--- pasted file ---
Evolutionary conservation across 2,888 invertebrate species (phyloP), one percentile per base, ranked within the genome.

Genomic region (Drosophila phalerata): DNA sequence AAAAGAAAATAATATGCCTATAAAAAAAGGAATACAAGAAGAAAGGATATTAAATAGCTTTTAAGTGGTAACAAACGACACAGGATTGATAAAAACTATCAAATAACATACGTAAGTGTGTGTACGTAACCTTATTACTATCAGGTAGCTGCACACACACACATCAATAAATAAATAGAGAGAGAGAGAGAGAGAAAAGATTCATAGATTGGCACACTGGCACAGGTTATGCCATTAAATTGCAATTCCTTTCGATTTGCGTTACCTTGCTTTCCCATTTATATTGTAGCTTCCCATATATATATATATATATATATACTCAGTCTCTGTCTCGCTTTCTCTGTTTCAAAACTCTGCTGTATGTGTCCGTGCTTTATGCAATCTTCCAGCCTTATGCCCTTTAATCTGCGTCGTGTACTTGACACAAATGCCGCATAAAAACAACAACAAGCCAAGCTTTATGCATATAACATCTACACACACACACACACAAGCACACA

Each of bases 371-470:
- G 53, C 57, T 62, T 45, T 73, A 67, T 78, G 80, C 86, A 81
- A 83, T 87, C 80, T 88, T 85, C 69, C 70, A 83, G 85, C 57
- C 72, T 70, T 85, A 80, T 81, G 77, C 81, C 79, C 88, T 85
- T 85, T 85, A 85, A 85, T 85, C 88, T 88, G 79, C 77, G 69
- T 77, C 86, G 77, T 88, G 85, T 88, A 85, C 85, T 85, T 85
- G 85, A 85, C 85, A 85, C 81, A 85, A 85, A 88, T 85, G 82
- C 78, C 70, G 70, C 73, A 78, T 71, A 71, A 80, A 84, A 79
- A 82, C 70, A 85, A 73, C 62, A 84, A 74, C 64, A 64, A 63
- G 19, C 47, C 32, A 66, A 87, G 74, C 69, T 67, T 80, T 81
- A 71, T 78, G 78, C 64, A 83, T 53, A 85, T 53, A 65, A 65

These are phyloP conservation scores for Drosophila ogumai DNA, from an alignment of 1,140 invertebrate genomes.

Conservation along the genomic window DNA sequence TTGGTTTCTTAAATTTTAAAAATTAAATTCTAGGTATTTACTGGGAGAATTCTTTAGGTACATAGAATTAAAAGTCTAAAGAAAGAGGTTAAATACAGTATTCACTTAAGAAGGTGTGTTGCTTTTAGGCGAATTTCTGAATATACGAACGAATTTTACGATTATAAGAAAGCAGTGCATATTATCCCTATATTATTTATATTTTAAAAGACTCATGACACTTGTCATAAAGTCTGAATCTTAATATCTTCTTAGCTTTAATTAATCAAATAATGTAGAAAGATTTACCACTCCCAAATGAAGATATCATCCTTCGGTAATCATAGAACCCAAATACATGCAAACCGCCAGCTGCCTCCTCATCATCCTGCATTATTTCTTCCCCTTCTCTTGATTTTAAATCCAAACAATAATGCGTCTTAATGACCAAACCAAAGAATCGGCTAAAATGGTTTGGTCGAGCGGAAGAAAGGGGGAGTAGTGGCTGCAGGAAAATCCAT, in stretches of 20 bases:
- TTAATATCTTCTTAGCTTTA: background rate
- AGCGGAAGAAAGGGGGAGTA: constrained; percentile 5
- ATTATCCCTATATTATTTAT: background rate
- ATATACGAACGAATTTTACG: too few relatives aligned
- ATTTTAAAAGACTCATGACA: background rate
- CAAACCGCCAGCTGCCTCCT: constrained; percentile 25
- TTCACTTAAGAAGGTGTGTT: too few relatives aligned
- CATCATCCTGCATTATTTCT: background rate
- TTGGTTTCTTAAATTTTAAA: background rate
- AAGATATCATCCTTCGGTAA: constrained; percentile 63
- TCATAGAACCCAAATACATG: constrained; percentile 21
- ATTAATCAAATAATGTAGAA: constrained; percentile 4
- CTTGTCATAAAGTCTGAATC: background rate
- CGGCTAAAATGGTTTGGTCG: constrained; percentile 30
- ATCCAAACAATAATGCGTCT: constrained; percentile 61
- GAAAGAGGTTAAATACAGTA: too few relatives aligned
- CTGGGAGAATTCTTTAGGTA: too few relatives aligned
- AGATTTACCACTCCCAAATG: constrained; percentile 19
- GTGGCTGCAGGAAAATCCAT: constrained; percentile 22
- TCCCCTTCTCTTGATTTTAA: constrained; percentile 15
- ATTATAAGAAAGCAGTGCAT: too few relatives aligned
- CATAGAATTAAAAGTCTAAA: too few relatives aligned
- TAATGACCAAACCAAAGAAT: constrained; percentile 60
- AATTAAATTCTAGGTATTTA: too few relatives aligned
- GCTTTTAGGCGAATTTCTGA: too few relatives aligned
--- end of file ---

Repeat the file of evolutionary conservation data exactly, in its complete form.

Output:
Evolutionary conservation across 2,888 invertebrate species (phyloP), one percentile per base, ranked within the genome.

Genomic region (Drosophila phalerata): DNA sequence AAAAGAAAATAATATGCCTATAAAAAAAGGAATACAAGAAGAAAGGATATTAAATAGCTTTTAAGTGGTAACAAACGACACAGGATTGATAAAAACTATCAAATAACATACGTAAGTGTGTGTACGTAACCTTATTACTATCAGGTAGCTGCACACACACACATCAATAAATAAATAGAGAGAGAGAGAGAGAGAAAAGATTCATAGATTGGCACACTGGCACAGGTTATGCCATTAAATTGCAATTCCTTTCGATTTGCGTTACCTTGCTTTCCCATTTATATTGTAGCTTCCCATATATATATATATATATATATACTCAGTCTCTGTCTCGCTTTCTCTGTTTCAAAACTCTGCTGTATGTGTCCGTGCTTTATGCAATCTTCCAGCCTTATGCCCTTTAATCTGCGTCGTGTACTTGACACAAATGCCGCATAAAAACAACAACAAGCCAAGCTTTATGCATATAACATCTACACACACACACACACAAGCACACA

Each of bases 371-470:
- G 53, C 57, T 62, T 45, T 73, A 67, T 78, G 80, C 86, A 81
- A 83, T 87, C 80, T 88, T 85, C 69, C 70, A 83, G 85, C 57
- C 72, T 70, T 85, A 80, T 81, G 77, C 81, C 79, C 88, T 85
- T 85, T 85, A 85, A 85, T 85, C 88, T 88, G 79, C 77, G 69
- T 77, C 86, G 77, T 88, G 85, T 88, A 85, C 85, T 85, T 85
- G 85, A 85, C 85, A 85, C 81, A 85, A 85, A 88, T 85, G 82
- C 78, C 70, G 70, C 73, A 78, T 71, A 71, A 80, A 84, A 79
- A 82, C 70, A 85, A 73, C 62, A 84, A 74, C 64, A 64, A 63
- G 19, C 47, C 32, A 66, A 87, G 74, C 69, T 67, T 80, T 81
- A 71, T 78, G 78, C 64, A 83, T 53, A 85, T 53, A 65, A 65

These are phyloP conservation scores for Drosophila ogumai DNA, from an alignment of 1,140 invertebrate genomes.

Conservation along the genomic window DNA sequence TTGGTTTCTTAAATTTTAAAAATTAAATTCTAGGTATTTACTGGGAGAATTCTTTAGGTACATAGAATTAAAAGTCTAAAGAAAGAGGTTAAATACAGTATTCACTTAAGAAGGTGTGTTGCTTTTAGGCGAATTTCTGAATATACGAACGAATTTTACGATTATAAGAAAGCAGTGCATATTATCCCTATATTATTTATATTTTAAAAGACTCATGACACTTGTCATAAAGTCTGAATCTTAATATCTTCTTAGCTTTAATTAATCAAATAATGTAGAAAGATTTACCACTCCCAAATGAAGATATCATCCTTCGGTAATCATAGAACCCAAATACATGCAAACCGCCAGCTGCCTCCTCATCATCCTGCATTATTTCTTCCCCTTCTCTTGATTTTAAATCCAAACAATAATGCGTCTTAATGACCAAACCAAAGAATCGGCTAAAATGGTTTGGTCGAGCGGAAGAAAGGGGGAGTAGTGGCTGCAGGAAAATCCAT, in stretches of 20 bases:
- TTAATATCTTCTTAGCTTTA: background rate
- AGCGGAAGAAAGGGGGAGTA: constrained; percentile 5
- ATTATCCCTATATTATTTAT: background rate
- ATATACGAACGAATTTTACG: too few relatives aligned
- ATTTTAAAAGACTCATGACA: background rate
- CAAACCGCCAGCTGCCTCCT: constrained; percentile 25
- TTCACTTAAGAAGGTGTGTT: too few relatives aligned
- CATCATCCTGCATTATTTCT: background rate
- TTGGTTTCTTAAATTTTAAA: background rate
- AAGATATCATCCTTCGGTAA: constrained; percentile 63
- TCATAGAACCCAAATACATG: constrained; percentile 21
- ATTAATCAAATAATGTAGAA: constrained; percentile 4
- CTTGTCATAAAGTCTGAATC: background rate
- CGGCTAAAATGGTTTGGTCG: constrained; percentile 30
- ATCCAAACAATAATGCGTCT: constrained; percentile 61
- GAAAGAGGTTAAATACAGTA: too few relatives aligned
- CTGGGAGAATTCTTTAGGTA: too few relatives aligned
- AGATTTACCACTCCCAAATG: constrained; percentile 19
- GTGGCTGCAGGAAAATCCAT: constrained; percentile 22
- TCCCCTTCTCTTGATTTTAA: constrained; percentile 15
- ATTATAAGAAAGCAGTGCAT: too few relatives aligned
- CATAGAATTAAAAGTCTAAA: too few relatives aligned
- TAATGACCAAACCAAAGAAT: constrained; percentile 60
- AATTAAATTCTAGGTATTTA: too few relatives aligned
- GCTTTTAGGCGAATTTCTGA: too few relatives aligned